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Roby wants to avoid shutdown, reform spending process

By CAROLINE BECK, Alabama Daily News

MILLBROOK, Ala. – U.S. Rep. Martha Roby visited Millbrook Wednesday and spoke at a Millbrook’s Kiwanis Club meeting where she updated the group on her work on the Appropriations Committee as the September 30th fiscal year deadline approaches.

Roby said she does not want to have to resort to a continuing resolution, which extends the time period that Congress has to pass their appropriations by extending last year’s fiscal budget just a little longer. However, Roby sees at least one “short-term CR” as likely.

“I expect you will see a short-term CR to keep the government open and give the House and the Henate time to work this out,” Roby said.

“None of us wants a government shutdown, which would be more terrible than dealing with a CR.”

Roby credited Senator Richard Shelby, who currently chairs the Senate Appropriations Committee, for revamping the appropriations process in the upper chamber. The Senate has passed seven of the 12 bills before the end of August, which hasn’t happened in 20 years.

Roby would like to see that same momentum in the House.

“I am optimistic, I’ll be glass half full here, that we are on a more responsible path than we have been,” said Roby.

For the last several years, Congress has been unable to enact the 12 different appropriations titles funding the various functions of government and instead resorted to large bills called omnibuses that combine them. These omnibus bills are unpopular because of their unwieldy length, costly price tag, and relatively little oversight.

The Senate has taken the approach of chopping the bills up into more bite-size “minibus” bills that contain two to four appropriations titles at a time. The Senate is set to pass another minibus bill on Thursday, combining the two largest appropriations committees: the Defense sub-committee and the Labor, Health and Human Services (HSS) and Education sub-committee.

This new minibus would fund 60 percent of the entire 2019 appropriations, which is estimated to amount to $1.3 trillion in its entirety.

Funding for the border wall would fall under one of the other three bills the senate still needs to pass, but the lawmakers are hoping to deal with that until after the fiscal year, or September 30th, is over reports The Hill.

Using these minibuses to pass appropriations is not as bad as the overarching omnibus bills that have been used in the past, but Roby still wants to see congress use the actual protocol that the government is meant to use when dealing with how to fund the government.

“We haven’t followed regular protocol really in my time that I’ve been in Congress, where the House passes 12 bills, the Senate passes 12 bills, you conference on those bills and then you get those bills signed into law. That is just not how it’s worked,” said Roby.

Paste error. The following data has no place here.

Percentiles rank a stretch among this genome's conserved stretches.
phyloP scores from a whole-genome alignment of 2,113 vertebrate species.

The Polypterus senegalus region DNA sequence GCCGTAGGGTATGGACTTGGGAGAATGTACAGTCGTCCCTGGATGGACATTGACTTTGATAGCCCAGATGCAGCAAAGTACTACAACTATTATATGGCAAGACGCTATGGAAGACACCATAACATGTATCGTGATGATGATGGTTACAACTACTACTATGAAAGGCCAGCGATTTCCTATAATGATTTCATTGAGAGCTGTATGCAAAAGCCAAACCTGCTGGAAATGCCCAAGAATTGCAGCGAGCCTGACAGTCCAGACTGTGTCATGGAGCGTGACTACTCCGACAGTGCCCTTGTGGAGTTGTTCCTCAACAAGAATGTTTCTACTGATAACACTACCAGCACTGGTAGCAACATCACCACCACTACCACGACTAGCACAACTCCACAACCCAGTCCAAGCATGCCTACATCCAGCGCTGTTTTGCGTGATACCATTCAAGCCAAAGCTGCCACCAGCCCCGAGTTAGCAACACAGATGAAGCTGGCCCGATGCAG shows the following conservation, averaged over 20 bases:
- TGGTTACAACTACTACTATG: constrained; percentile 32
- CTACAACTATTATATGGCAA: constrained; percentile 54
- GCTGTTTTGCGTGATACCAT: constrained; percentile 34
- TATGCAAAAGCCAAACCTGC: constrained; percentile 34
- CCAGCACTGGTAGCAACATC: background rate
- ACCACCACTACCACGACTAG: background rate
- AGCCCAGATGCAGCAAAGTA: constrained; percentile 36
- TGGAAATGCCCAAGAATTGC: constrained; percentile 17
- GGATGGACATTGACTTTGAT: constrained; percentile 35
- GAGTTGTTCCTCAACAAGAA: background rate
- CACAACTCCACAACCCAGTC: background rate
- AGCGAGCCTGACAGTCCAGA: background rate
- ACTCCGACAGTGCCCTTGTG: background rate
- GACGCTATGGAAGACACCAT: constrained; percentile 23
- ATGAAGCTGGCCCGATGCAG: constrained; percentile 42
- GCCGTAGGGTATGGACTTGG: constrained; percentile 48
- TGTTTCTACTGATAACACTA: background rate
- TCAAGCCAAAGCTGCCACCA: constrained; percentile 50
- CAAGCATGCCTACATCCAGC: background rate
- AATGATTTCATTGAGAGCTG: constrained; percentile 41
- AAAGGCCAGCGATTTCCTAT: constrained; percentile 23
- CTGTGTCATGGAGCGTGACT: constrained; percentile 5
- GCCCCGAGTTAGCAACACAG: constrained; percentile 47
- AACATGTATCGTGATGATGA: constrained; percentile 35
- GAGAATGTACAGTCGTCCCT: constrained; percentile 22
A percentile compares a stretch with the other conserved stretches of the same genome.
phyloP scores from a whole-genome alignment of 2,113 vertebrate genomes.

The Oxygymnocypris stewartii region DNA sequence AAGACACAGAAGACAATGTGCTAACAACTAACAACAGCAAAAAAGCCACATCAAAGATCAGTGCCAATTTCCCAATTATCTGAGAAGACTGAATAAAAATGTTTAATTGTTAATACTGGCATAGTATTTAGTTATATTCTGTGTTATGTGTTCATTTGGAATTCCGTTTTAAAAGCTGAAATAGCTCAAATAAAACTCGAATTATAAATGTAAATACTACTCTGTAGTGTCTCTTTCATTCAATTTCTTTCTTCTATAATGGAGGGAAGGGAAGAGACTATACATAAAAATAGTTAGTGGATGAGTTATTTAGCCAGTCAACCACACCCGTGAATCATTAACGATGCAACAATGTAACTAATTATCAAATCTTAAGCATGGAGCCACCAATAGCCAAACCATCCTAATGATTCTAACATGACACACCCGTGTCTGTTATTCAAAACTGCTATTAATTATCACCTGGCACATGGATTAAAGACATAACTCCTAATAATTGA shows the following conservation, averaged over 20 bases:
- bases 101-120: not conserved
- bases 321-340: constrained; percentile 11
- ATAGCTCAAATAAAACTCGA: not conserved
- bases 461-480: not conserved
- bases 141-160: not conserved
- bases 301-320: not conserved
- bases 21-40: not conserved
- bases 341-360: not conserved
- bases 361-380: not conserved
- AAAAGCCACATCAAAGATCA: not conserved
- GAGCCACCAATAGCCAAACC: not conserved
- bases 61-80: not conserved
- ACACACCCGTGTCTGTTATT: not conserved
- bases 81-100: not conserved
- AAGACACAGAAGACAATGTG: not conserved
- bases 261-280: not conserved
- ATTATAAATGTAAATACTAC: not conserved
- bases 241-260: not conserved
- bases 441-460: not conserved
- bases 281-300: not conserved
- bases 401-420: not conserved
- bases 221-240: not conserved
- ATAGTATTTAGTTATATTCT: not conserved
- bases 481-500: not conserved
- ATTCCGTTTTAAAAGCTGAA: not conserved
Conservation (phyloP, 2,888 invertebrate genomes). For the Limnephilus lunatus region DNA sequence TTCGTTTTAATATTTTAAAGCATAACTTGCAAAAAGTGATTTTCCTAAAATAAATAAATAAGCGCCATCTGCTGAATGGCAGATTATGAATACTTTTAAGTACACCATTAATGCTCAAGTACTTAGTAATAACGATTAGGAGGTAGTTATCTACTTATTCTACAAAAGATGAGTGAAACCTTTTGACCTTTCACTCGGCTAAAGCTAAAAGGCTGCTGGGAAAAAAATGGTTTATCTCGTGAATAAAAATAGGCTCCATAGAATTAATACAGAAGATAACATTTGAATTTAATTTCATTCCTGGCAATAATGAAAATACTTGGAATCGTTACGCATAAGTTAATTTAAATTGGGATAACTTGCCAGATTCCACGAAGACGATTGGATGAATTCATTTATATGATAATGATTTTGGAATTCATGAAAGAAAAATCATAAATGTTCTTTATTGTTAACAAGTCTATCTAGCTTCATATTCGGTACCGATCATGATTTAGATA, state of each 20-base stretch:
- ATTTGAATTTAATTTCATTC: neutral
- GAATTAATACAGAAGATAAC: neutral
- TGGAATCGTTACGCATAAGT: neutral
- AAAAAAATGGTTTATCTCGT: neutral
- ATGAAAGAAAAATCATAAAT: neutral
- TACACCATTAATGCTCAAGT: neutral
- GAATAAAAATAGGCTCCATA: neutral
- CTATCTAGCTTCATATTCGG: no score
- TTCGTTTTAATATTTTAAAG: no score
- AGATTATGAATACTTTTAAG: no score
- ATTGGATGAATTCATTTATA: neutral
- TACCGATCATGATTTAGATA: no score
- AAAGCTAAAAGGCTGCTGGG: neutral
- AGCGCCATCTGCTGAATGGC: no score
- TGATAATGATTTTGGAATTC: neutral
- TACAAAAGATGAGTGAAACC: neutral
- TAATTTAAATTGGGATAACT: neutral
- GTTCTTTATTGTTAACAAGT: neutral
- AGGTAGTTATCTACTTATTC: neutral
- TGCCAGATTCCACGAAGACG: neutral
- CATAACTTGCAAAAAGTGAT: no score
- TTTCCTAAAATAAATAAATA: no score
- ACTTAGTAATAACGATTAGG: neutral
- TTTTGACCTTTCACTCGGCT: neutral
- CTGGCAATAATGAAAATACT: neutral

“The way we have been operating is not how it is designed to work.”

Roby continued to explain how the limited involvement that goes into negotiating an omnibus bill is ultimately not the best way to fund the government and it’s not in the best interest of the American people.

“Four people are in a room deciding on how the budget should be spent and not one of you elected them,” Roby explained to her constituents. “And they are taking the finer points and negotiating them in a room without the input of the American people and that is clearly not the way it is supposed to work.”

Roby also said how she addressed the problems with using the omnibus bill to pass appropriations when she, along with other Republican lawmakers on the appropriations committee, met with President Trump this year.

“The president was very receptive to all the remarks in the room and we’re all on the same page, at least on that issue of wanting to get back on regular order,” Roby said. “So no more continuing resolutions, no more huge omnibus bills that allow the finer issues to be negotiated by people you didn’t elect.”

Roby told Alabama Daily News that the president has indicated that he will not sign an omnibus bill if he is given one, and GOP lawmakers are nervous after Trump threatened a government shutdown if the border wall does not get funding.

Having a government shutdown this close to the general election wouldn’t be good for Republicans up for reelection. Democrats are already expected to gain seats in November’s midterm elections and Republican not being able to govern effectively would play into their challengers’ hands.

Roby has also experienced some wins when it comes to passing appropriations. Just last month she helped pass H.R. 6157 which provided $674.6 billion in military funding. Alabama’s 2nd District, which Roby represents, is home to both Maxwell-Gunter Air Force Base in Montgomery and Fort Rucker in the Wiregrass.

It is clear that Roby will continue to advocate for the correct procedure when passing appropriations, if no other reason than to make sure her district is represented well within those spending bills.

“I think process matters, and it may be dull when you’re in the weeds of it but it is how our government was designed to work,” said Roby. “And I have a responsibility to take the time to explain it to you and why it’s broken and how I think we can fix it.”

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